Communication at Sea

Now where was that signal? Photos by Birgit Hackl and Christian Feldbauer

Nowadays a broadband connection at home is standard for almost everyone in the Western world. Smartphones enable people to be online wherever they are all day long to inform Facebook friends about everything they are doing, Google for information, or upload and download huge files in a jiffy. By comparison, cruisers live in the Dark Ages of Communication.

Almost every yacht has a VHF radio for emergencies (“Big Ship, we’re on a collision course!”); to communicate with officials, listen to weather reports and warnings, and chat with fellow cruisers, however, the range of VHF signals is limited to a few miles. Near shore mobile networks are available for phone calls or to access the Internet with a 3G modem, and it’s advisable to get a local SIM card when staying in one country for any length of time. Away from cities, 3G quickly turns into 2G and with this meager data rate surfing the web feels more like floating … desperate cruisers position their laptops on the Bimini and we’ve  even spotted cruisers in dinghies with their laptop held up high in search of the elusive www. A bad connection is especially annoying in combination with a costly price. Often Wi-Fi hotspots in towns and marinas can be used from the anchorage. An amplification antenna helps with weak or distant signals. Especially convenient are models that combine antennas for Wi-Fi and mobile phone networks, for example, The Wirie pro. www.thewirie.com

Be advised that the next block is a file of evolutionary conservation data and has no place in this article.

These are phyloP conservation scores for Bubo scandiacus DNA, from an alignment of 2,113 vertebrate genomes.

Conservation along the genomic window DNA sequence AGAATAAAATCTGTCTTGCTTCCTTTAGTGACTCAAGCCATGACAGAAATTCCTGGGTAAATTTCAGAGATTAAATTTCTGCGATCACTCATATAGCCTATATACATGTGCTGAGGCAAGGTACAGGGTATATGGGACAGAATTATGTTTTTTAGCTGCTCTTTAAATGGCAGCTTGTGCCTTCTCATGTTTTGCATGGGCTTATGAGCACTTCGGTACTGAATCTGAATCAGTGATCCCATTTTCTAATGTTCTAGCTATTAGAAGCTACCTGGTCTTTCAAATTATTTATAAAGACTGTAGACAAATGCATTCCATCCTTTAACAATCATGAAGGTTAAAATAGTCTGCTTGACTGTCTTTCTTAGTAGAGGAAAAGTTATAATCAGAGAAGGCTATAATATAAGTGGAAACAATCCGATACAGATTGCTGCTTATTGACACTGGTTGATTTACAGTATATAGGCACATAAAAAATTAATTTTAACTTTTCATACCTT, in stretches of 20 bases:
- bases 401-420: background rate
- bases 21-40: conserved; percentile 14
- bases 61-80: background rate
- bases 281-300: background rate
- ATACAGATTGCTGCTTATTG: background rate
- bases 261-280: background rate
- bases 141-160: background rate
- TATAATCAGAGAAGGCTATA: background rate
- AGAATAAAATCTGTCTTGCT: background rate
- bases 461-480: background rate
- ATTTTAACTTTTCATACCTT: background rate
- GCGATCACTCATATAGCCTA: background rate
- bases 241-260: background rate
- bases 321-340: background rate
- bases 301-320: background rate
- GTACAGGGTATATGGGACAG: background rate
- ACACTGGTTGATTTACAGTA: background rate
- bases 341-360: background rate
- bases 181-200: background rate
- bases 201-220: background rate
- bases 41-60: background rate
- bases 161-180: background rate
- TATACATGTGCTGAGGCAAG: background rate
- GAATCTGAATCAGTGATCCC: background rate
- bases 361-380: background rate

Trying to get our drowned antenna tuner dry again. Photos by Birgit Hackl and Christian Feldbauer
Trying to get our drowned antenna tuner dry again. Photos by Birgit Hackl and Christian Feldbauer

Single-sideband (SSB) radios are a traditional means of communication for cruisers. We use an inexpensive Yaesu FT-857 that yields excellent quality in combination with a CG3000 automatic antenna tuner and a wire cable up to the masthead as an antenna (much cheaper than the prettier solution of an isolated backstay). Via SSB cruisers can participate in SSB/HAM nets to share info about weather and sea state with other yachts on passage or listen in on local nets for insider info on anchorages or infrastructure (see cruising guides for times and frequencies).

KH6UL in Wahiawa, Hawaii is Pitufa’s most important link to the outside world. Photos by Birgit Hackl and Christian Feldbauer
KH6UL in Wahiawa, Hawaii is Pitufa’s most important link to the outside world. Photos by Birgit Hackl and Christian Feldbauer

In combination with a pactor modem (unfortunately almost as expensive as the radio itself), SSB facilitates worldwide email service. Winlink is a network of HAM stations (license required), the account and use is free. Incredible but true, HAM clubs and navy base clubs have set up giant stations, often including directional antennas and stacks of radios and pactor modems to enable simultaneous connections on different frequencies. Users receive long lists with stations around the globe and their frequencies. This fabulous service provides cruisers on passage or in remote anchorages with a link to the outside world. You call a station via pactor modem, the station is connected to the Internet and sends on your emails (text only).